Readings for 16th Sunday in Ordinary Time: Jer. 23:1-6; Ps. 23: 1-3, 3-4, 5, 6; Eph. 2: 13-18; Mk. 6: 30-34
Everyone's talking about election hacking these days. In the country's latest reprise of "the Russians are coming," we're all in turmoil about Putin's interference in U.S. elections.
However, don't you find it highly ironic politicians on all sides are so worried about "Russian hacking," while virtually none of them is addressing much more significant forms of election rigging? I'm talking about the criminal fixes arranged by the U.S. officials themselves?
More specifically, these include the retention of the outdated electoral college itself, outrageous gerrymandering of voting districts, super delegates at nominating conventions, voter suppression's many forms (from voter IDs to felony disenfranchisement laws), Koch brother funding of candidates' election campaigns (as in Citizens United), and the use of highly hackable computerized technology that miscounts and discounts millions of votes each election cycle. (No wonder so many of us decide on election day, "Why bother?")
The upshot of it all is that we end up with a system controlled at all levels by a minority party that doesn't want everyone to vote. That's because its members could never be elected to the presidency (and its control of the judiciary) if voters exercised their franchise in anything like the numbers in other industrially-developed countries.
And so, we end up with a crisis of political leadership with one-percenters like Donald Trump and George W. Bush running things -- and with corporate-funded Barrack Obama trailing not very far behind.
I bring all of this up because the theme of today's Liturgy of the Word is political leadership.
The liturgical image at play is shepherding. That pastoral metaphor brings to mind characteristics of presence, watchfulness, protection, and overriding concern for the sheep of the flock. I'm confident you'd agree that the political leaders I mentioned earlier in no way embody those qualities.
The first reading from the Prophet Jeremiah joins us in lamenting the absence of political leaders with the qualities just mentioned. Instead of uniting people, and drawing them together, the would-be leaders even in Jeremiah's day (all men, of course) were dividing and scattering them as effectively as our own. Through Jeremiah God promises to appoint new governance to reverse that syndrome.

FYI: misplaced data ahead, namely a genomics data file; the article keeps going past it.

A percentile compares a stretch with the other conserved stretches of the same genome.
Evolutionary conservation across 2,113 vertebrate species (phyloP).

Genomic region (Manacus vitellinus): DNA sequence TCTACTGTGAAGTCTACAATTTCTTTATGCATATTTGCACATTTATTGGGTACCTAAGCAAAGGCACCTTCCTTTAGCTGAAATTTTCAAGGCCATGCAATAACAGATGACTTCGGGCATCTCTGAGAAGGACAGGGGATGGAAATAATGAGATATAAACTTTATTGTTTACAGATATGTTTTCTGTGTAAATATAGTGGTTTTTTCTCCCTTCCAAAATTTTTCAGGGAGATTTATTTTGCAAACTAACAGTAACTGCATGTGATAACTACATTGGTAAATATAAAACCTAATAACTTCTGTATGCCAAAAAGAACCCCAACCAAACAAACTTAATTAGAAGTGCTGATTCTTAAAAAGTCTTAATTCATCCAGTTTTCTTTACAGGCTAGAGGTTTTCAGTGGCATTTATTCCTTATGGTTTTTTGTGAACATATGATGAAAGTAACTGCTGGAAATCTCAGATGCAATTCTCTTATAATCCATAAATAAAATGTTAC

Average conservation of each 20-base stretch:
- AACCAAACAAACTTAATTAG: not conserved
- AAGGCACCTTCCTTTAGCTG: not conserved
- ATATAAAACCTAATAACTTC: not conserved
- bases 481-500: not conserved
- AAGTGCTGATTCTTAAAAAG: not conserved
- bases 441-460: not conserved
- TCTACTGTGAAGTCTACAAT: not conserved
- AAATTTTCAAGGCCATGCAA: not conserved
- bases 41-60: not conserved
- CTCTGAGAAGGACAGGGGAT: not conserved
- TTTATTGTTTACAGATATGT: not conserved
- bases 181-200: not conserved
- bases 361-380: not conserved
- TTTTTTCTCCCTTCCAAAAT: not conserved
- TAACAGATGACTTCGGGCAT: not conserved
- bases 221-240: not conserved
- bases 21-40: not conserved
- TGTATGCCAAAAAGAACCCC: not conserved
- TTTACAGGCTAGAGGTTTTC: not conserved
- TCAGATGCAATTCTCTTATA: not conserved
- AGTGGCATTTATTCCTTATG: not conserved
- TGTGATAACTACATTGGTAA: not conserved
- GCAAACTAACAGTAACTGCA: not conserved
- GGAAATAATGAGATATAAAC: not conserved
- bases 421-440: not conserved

Today's reading from the Gospel of Mark elaborates the theme. It focuses on Jesus' own practice of spiritual shepherding. Jesus fulfills the promise of Jeremiah by drawing his apprentice shepherds from an entirely new class of people -- not from the tribe of Levi and its inherited priesthood, not from the royal palace -- not from the one-percenters of his day -- but from the marginalized and decidedly unroyal and unpriestly in the traditional sense. Jesus chooses illiterate fishermen, day-laborers, and possibly real working shepherds. By all accounts women also prominently filled shepherding roles in Jesus' practice.
Finally, the responsorial psalm and Paul's letter to the Christian community at Ephesus remind us of the reason for shepherds at all -- not the preservation of tradition, much less of patriarchy. Rather, shepherds are there to embody compassion. They exist for the welfare of the sheep.
In Paul's words, leaders are to foster the emergence of a new kind of person. In the familiar phrasing of Psalm 23, that new version of humanity is not over-worked, but rested, and lives in pleasant surroundings, without fear, lacking nothing, with plenty to eat and drink. Shepherds are there for the sake of righteousness, justice, and compassion. (Read Psalm 23 again with that in mind.)
So, given our broken electoral system, how do we get from here to there -- to something approaching the biblical vision just described?
Well, I've just read a wonderful book that suggests the path ahead. But, get ready: it involves hard work for all of us. The book is called Grassroots, Geeks, Pros, and Pols. It's written by OpEdNews editor, Marta Steele, and is a magisterial study of the corruption of our electoral system.
To begin with, Steele suggests that we must face up to the facts that:
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